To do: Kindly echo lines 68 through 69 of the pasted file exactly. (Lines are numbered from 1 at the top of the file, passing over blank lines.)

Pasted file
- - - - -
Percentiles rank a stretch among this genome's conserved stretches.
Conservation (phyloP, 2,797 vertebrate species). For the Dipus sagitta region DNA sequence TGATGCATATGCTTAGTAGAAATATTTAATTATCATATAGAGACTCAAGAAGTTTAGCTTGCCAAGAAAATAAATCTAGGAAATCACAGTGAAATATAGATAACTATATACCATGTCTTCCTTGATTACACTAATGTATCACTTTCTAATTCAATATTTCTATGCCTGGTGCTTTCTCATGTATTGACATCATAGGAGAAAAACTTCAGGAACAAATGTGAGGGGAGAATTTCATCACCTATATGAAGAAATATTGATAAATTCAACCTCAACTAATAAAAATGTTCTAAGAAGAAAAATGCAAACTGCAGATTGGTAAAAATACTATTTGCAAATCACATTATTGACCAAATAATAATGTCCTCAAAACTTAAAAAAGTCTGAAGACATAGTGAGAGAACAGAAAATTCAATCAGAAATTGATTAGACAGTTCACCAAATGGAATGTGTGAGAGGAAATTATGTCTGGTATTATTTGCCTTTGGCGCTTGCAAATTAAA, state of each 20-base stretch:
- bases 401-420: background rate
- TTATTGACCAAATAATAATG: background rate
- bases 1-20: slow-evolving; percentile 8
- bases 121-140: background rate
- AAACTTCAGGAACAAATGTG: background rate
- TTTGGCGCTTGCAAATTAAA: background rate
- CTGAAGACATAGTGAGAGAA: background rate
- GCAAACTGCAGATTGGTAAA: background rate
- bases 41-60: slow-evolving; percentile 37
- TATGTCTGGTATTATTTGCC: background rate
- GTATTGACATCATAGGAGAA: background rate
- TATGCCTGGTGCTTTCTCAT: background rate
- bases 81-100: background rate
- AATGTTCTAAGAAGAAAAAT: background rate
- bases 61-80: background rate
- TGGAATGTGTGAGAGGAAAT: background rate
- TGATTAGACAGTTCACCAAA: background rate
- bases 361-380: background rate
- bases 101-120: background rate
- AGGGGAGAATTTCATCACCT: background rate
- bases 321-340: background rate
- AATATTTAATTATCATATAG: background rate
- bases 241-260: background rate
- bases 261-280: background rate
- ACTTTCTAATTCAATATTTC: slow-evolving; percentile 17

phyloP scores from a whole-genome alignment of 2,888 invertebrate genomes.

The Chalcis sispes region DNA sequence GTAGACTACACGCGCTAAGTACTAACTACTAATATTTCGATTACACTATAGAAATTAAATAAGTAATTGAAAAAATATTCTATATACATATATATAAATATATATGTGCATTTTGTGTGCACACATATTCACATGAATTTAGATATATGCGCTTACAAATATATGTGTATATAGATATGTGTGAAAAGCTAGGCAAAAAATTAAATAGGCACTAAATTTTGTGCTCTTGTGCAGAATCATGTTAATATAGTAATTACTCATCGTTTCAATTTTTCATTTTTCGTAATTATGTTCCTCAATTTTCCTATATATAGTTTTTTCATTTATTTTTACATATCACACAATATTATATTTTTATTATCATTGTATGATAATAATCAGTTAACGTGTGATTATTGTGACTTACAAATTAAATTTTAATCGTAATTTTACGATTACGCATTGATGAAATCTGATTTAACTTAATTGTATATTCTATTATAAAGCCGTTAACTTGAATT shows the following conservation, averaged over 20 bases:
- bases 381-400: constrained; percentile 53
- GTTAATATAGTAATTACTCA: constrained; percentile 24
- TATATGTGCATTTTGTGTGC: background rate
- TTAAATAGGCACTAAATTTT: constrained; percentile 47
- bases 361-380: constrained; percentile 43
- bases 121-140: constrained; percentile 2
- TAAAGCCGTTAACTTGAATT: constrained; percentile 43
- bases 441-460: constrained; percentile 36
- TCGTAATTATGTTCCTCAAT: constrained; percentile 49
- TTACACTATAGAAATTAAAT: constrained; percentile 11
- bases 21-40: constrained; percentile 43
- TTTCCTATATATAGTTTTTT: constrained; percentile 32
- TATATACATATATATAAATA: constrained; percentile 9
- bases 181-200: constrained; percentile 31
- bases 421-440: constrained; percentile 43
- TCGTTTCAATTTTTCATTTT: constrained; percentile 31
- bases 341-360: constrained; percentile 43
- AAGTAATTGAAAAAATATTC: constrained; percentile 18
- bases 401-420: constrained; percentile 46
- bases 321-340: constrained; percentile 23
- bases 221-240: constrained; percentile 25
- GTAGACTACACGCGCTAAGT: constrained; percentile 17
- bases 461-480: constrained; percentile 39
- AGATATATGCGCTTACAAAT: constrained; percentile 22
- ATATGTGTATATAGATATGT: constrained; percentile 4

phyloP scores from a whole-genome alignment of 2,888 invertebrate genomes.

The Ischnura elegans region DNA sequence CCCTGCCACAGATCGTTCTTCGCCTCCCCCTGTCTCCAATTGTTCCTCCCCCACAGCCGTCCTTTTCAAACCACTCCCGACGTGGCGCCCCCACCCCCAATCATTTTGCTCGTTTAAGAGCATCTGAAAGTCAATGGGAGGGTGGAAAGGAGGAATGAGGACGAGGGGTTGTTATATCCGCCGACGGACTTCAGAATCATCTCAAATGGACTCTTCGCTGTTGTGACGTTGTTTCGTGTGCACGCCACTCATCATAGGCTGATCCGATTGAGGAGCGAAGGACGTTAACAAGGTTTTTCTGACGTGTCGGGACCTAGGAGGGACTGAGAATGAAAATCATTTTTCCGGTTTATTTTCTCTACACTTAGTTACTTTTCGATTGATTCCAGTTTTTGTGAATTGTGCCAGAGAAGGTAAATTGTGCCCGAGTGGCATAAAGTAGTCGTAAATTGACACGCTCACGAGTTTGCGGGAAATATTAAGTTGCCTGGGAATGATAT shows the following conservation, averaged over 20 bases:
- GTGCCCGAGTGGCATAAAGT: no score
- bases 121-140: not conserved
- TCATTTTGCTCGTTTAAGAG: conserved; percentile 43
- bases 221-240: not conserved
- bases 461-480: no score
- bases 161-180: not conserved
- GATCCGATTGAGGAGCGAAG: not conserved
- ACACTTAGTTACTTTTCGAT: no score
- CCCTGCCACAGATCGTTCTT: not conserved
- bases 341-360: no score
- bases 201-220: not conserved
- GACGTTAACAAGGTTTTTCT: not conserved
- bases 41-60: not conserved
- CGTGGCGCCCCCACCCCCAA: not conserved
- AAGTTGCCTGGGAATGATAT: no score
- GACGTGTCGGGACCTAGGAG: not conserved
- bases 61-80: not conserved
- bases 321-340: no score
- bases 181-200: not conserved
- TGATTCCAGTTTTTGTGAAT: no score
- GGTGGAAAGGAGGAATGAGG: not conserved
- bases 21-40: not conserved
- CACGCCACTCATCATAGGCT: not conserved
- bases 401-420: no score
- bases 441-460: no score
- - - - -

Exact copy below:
- GACGTTAACAAGGTTTTTCT: not conserved
- bases 41-60: not conserved